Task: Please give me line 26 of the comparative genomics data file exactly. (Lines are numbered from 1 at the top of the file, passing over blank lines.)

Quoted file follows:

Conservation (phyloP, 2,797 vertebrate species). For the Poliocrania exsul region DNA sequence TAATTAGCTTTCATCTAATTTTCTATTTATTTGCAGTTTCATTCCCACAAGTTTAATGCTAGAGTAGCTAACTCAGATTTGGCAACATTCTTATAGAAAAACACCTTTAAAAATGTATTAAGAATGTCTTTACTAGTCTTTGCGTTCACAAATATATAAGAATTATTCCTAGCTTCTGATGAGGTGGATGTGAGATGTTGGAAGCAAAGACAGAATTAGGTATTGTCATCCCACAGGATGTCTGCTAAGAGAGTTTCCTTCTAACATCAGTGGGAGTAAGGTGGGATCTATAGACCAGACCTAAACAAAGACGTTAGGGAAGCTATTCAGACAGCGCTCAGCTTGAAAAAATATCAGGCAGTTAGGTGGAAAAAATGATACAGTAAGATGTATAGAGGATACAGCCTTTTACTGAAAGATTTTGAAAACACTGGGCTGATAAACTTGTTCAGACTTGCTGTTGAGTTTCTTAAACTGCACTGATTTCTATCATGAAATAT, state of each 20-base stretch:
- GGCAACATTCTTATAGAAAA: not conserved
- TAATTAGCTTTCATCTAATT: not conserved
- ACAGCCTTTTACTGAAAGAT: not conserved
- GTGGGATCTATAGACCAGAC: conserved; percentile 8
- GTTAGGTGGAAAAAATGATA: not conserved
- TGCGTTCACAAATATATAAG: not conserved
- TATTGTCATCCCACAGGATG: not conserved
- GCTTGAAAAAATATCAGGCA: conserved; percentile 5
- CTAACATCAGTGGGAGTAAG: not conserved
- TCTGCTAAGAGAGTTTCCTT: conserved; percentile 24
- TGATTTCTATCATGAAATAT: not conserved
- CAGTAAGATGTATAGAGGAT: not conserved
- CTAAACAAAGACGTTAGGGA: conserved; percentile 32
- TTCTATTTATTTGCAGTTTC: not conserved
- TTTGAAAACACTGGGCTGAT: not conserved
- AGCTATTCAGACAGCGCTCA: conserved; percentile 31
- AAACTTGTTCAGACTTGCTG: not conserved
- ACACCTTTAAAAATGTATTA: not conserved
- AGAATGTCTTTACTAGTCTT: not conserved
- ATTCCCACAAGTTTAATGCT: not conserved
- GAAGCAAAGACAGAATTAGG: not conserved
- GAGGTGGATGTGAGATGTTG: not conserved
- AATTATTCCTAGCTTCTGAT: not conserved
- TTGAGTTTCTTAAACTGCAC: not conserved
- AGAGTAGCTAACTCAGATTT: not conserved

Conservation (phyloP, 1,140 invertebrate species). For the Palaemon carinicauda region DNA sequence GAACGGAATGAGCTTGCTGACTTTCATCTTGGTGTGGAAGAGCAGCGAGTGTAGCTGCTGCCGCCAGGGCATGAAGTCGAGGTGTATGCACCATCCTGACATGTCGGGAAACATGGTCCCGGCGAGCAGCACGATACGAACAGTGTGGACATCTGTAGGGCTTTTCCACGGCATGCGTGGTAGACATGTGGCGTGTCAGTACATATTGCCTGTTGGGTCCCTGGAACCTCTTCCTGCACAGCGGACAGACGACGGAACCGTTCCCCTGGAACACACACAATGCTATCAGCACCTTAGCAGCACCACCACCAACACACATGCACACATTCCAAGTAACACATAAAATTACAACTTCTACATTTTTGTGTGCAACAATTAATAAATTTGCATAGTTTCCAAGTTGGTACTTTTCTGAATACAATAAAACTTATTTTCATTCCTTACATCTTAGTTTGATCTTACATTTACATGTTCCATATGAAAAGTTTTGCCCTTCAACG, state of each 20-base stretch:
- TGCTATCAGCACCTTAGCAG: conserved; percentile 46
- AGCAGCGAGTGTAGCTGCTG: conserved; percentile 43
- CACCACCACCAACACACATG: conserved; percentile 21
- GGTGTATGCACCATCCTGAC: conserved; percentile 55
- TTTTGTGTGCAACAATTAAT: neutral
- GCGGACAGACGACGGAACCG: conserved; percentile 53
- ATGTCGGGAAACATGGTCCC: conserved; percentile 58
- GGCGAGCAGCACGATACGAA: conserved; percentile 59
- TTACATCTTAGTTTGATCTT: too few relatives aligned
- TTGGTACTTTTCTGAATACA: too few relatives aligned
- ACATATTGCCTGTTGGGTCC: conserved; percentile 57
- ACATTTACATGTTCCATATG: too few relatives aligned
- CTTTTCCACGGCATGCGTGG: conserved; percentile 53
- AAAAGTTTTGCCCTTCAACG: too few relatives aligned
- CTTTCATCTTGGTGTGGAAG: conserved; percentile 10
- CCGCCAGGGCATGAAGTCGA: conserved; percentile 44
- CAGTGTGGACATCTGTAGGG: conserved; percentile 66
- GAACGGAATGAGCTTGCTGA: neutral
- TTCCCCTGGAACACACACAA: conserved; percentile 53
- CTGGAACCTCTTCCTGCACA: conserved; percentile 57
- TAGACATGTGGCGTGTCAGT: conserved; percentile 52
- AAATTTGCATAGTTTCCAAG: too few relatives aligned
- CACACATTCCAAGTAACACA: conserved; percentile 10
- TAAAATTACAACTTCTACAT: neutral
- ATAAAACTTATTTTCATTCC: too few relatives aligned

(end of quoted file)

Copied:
- AGAGTAGCTAACTCAGATTT: not conserved